However, this could be in the past with plans to set up a transparent and easily accessible database containing countries’ information on trade and markets in the two regions.
This was revealed by experts gathered in Nairobi last week (10-11 July) for a capacity building workshop where experts from ten countries were trained on how to organise and present data on trade in online portals that can be accessed by people such as farmers and businesspersons.
“We want to ensure critical information on trade is easily accessible to the business community.”
Mukayi Musarurwa, COMESA
The database, termed as an innovation to reducing barriers to free trade in Africa, will have data from 26 countries that make the tripartite free trade area of the Common Market for East and Southern Africa (COMESA), the East African Community (EAC) and the Southern African Development Community (SADC).
It will use the non-tariff barrier (NTB) mechanism that involves online and short message reporting information and communications technology tools supported by national and regional bodies that represent the public and private sectors.
“We are here to help nations on how to develop information portals and a database on trade,” says Vonesai Hove, NTBs component manager of the Tripartite Capacity Building Programme.
Hove says that under the programme, member states will receive financial and technical support to develop database that will contain information on countries’ prerequisites for trade. Such information, she says, will help traders adhere to health and environmental care standards, for example, as required by countries.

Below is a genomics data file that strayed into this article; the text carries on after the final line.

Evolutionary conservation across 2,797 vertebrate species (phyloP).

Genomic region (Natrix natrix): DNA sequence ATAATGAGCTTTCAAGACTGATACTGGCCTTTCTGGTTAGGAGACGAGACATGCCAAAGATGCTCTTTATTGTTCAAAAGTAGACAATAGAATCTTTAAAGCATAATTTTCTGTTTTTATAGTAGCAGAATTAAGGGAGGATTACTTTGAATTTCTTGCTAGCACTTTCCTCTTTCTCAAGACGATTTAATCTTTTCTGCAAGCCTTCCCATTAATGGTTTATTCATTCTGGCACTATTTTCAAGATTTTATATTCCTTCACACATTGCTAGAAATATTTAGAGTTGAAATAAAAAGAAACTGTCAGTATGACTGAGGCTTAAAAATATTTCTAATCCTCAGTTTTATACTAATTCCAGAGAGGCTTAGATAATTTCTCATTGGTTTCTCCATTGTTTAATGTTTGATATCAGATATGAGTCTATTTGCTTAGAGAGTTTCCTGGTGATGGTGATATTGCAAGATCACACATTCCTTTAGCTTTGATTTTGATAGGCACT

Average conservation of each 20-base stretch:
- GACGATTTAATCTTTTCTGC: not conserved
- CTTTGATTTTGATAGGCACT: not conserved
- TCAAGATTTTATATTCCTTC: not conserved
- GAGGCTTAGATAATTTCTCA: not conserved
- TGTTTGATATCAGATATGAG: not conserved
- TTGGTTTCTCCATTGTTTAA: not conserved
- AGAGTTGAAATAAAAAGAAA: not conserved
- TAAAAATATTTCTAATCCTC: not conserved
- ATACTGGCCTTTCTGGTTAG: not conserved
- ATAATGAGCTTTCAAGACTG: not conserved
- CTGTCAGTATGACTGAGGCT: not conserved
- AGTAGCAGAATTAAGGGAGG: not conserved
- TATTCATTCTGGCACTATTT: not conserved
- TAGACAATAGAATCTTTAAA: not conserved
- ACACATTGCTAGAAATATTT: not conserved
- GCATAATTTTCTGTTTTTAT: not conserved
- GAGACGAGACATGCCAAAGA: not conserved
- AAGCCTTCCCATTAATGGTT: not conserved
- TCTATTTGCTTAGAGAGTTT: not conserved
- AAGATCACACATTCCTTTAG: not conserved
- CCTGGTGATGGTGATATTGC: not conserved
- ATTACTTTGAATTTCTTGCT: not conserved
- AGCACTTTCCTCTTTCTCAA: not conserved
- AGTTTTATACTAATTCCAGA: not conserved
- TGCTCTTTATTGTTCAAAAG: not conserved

The training involved ten countries: Botswana, Egypt, Kenya, Malawi, Rwanda, South Africa, Tanzania, Uganda, Zambia and Zimbabwe. The initiative is funded by The African Development Bank contributing US$7.5 million grant whereas the United Nation’s Conference on Trade and Development is providing technical assistance to the member states in COMESA, EAC and SADC regions for the project.
According to Mukayi Musarurwa, standards quality assurance consultant from COMESA’s secretariat, the region has accessible trade data thus hindering easier flow of goods and services between countries.
Musarurwa cites livestock products such as milk that go to waste because businesspersons have inadequate information on the requirements for importing and exporting the product. “We want to ensure critical information on trade is easily accessible to the business community,” Musarurwa tells SciDev.Net, adding that, the database will contain information on the requirements businesspersons to export and import goods and services. For instance, such requirements, he says, includes packaging and labelling requirements for particular countries. The database is currently being developed is expected to be available as soon as it is completed, according to COMESA secretariat.
Japheth Mutinda, a Kenya-based farmer and agribusiness man, says that using modern technology to build such a database would help increase trade and spur agricultural productivity, especially for farmers.
“I harvest a lot of vegetables, onions and watermelons but they usually go to waste because of a limited local market,” says Mutinda, explaining that access to information on requirements of countries will help him and other farmers find and sell to an increased market, and thus increase productivity, which could create jobs and improve livelihoods.
This piece was produced by SciDev.Net’s Sub-Saharan Africa English desk.